Nick Richards feels ‘more confident’ in his basketball play
Of the top 20 basketball recruits in the final Rivals.com rankings for the class of 2017, only one will still be playing college basketball next season.
That’ll be Nick Richards, and — this time around — he’s more likely than not to have first dibs on the “5” spot at Kentucky.
“If he doesn’t play, it’s his own fault,” Rivals.com national analyst Corey Evans told the Herald-Leader after breaking down UK’s roster for next season. “He’s going to have multiple opportunities. Now, granted, there’s going to be a lot more expected out of him ... but Cal can’t send him to the bench for 10 minutes at a time, even when he makes bone-headed decisions. He’s going to have a longer leash.”
That’s something Richards didn’t have during his first two seasons as a Wildcat.
John Calipari started the five-star recruit in all 37 of the team’s games as a freshman, but his playing time dwindled as that campaign carried on. Richards played fewer than 10 minutes in nine of the Wildcats’ final 10 games as a freshman, scoring more than two points in none of those contests.
The 6-foot-11 center came into this past season with a self-proclaimed boost in confidence, a promise to no longer let mistakes on the court linger in his mind and affect his play.
That didn’t go quite according to plan either. His playing time actually decreased — as did his point and rebound totals, and his shot attempts — and the confidence problems continued, with missed plays often leading to more missed plays and/or quick hooks from Calipari.
This past season, the UK coach could afford to do it. Graduate transfer Reid Travis brought a wealth of experience from Stanford and a willingness to play physical in the post. When healthy, it was difficult for Calipari to keep Travis off the court.
Next season, Travis won’t be wearing a UK uniform. Fellow frontcourt starter PJ Washington will be gone, too.
Possible graduate transfer Kerry Blackshear Jr. is still out there — and UK will be an option — but the Wildcats are not currently seen as favorites to land a commitment from the instant-impact post player.
Right now, it seems the totality of the Cats’ frontcourt will consist of Richards, EJ Montgomery (a versatile forward who’s more comfortable facing the basket), and Nate Sestina (a graduate transfer from Bucknell who — while talented — doesn’t come close to Richards in terms of size, length and athleticism).
“Who’s going to defend down low?” Evans asked. “Who’s going to have the proper weight, strength and size to defend those back-to-the-bucket, low-post guys. I know guys in that mold are kind of outdated anymore, but they’re still so vital to (a college team’s) success. And Nick is the only guy on that roster like that.
“I think confidence was a big factor for him. But now there’s no bench to teach him. It’s 25 minutes of basketball that Cal has to give him. There’s so much versatility and adaptability on that roster at (every other position) … but with Nick Richards, who is it?”
Indeed, if the Cats are to have a long, physical, athletic, shot-blocking big man next season, it almost certainly has to be Richards — and Calipari knows it. Despite a drop in nearly every statistical category from his first season to his second, Richards actually saw a relatively marked increase in blocked shots: 33 in 543 minutes as a freshman, and 47 in 446 minutes as a sophomore.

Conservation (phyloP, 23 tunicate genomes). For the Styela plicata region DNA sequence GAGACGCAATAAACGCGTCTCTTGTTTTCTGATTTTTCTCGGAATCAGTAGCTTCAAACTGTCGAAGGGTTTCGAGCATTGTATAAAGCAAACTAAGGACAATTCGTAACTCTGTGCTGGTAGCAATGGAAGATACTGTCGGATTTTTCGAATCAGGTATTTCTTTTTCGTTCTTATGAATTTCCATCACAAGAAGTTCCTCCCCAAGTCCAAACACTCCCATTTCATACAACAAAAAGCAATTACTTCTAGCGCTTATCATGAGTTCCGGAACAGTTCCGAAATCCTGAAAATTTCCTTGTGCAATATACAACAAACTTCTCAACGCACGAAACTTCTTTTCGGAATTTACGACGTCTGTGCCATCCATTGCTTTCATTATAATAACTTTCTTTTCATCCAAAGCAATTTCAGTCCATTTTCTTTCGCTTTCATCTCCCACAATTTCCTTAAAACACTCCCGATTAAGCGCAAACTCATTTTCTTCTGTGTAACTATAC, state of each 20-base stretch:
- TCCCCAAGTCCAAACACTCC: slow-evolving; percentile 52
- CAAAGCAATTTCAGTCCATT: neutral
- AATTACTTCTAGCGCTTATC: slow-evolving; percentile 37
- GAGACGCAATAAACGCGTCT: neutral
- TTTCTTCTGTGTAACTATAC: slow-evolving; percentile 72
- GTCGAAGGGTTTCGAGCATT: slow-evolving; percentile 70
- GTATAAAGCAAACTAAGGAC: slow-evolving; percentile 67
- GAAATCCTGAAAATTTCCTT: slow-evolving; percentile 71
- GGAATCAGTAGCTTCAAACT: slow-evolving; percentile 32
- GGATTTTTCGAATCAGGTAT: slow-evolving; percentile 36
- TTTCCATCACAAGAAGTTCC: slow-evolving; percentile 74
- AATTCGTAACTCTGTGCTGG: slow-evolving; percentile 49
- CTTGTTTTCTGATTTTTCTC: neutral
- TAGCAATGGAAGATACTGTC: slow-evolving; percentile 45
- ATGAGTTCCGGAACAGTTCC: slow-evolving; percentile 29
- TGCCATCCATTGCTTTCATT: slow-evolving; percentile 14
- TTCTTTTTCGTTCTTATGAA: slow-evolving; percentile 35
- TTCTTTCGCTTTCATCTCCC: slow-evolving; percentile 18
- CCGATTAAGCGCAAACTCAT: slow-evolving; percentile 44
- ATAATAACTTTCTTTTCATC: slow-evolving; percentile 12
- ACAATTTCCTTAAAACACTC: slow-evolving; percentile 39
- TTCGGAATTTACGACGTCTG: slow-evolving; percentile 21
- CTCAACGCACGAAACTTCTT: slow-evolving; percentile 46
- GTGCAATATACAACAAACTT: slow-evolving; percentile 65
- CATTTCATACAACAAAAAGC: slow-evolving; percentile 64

“I’m excited to continue to coach Nick because I know how special he can be,” Calipari said in a news release this week. “I’ve told him, ‘If you come back, I’m expecting you to be one of the best big men in the country.’ There is no reason he can’t be. … I want him to dominate the game and affect it on every single possession.”
Richards’ potential to do that is what got him the No. 17 overall spot in Rivals.com’s recruiting rankings two years ago. Calipari remembers watching that player in high school and on the highly competitive Nike circuit. So do the recruiting analysts.
But that version of Nick Richards is someone that — other than a few flashes here and there — hasn’t shown up in a Kentucky uniform yet.
“You guys haven’t really seen that guy,” Evans said, along with a reminder of what made Richards such a highly touted prospect. “Nick is a hard-playing, instinctive rim-runner, shot-blocker, rebounder and scorer around the bucket. And he’s actually more skilled than he lets on, once he’s playing off his instincts. But when things kind of bog down and he starts double-thinking himself, that’s when you see hesitancy, and that’s when you’ve seen him get pulled out.”
Of the top 20 guys from those Rivals.com rankings two years ago, only three — Richards, PJ Washington, and UCLA’s Kris Wilkes — returned to college for a second season. Richards is the only one of those players who will be in school for a third year. “Everyone is on a different plot line,” Evans said, noting that he still believes Richards can live up to the pre-college hype ... if he takes advantage of what should be a better opportunity in Year 3.
“That confidence is so vital. I think it’s a very underrated portion of any prospect, especially young kids. And I know Nick is 21, but he’s a kid still. When you get a quick hook, it can be taken two ways, but most of the time it hurts your confidence. So Nick being able to play through that and having more certainty to his game and not having to double-think what he’s doing on the floor, and instead playing off his instincts — that’s a better Nick Richards.”